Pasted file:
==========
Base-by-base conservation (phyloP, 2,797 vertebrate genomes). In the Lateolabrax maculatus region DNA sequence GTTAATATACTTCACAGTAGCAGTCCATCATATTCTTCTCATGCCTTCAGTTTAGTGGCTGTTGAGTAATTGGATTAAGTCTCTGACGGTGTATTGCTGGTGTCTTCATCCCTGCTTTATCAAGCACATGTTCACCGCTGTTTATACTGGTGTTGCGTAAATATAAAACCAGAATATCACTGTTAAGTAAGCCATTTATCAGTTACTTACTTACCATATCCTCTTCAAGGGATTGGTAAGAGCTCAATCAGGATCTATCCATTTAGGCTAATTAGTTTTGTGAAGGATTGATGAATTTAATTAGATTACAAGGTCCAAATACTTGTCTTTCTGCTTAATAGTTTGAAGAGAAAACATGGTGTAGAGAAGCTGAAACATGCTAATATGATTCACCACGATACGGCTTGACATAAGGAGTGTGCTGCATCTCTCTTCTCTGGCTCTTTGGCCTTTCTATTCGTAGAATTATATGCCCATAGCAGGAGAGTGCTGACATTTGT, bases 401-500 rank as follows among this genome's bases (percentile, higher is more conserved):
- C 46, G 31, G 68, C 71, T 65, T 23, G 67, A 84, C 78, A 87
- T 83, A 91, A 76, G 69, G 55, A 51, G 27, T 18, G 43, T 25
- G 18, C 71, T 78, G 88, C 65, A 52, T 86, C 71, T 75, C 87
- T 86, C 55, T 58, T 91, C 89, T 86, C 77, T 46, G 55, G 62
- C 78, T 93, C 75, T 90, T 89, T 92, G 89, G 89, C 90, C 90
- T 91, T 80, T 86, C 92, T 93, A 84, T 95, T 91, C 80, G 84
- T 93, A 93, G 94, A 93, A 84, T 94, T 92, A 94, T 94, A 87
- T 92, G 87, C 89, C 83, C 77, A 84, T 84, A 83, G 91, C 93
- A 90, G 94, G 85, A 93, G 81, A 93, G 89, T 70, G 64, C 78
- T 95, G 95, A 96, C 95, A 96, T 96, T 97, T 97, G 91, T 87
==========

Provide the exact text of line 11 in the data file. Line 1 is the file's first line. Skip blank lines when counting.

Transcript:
- T 95, G 95, A 96, C 95, A 96, T 96, T 97, T 97, G 91, T 87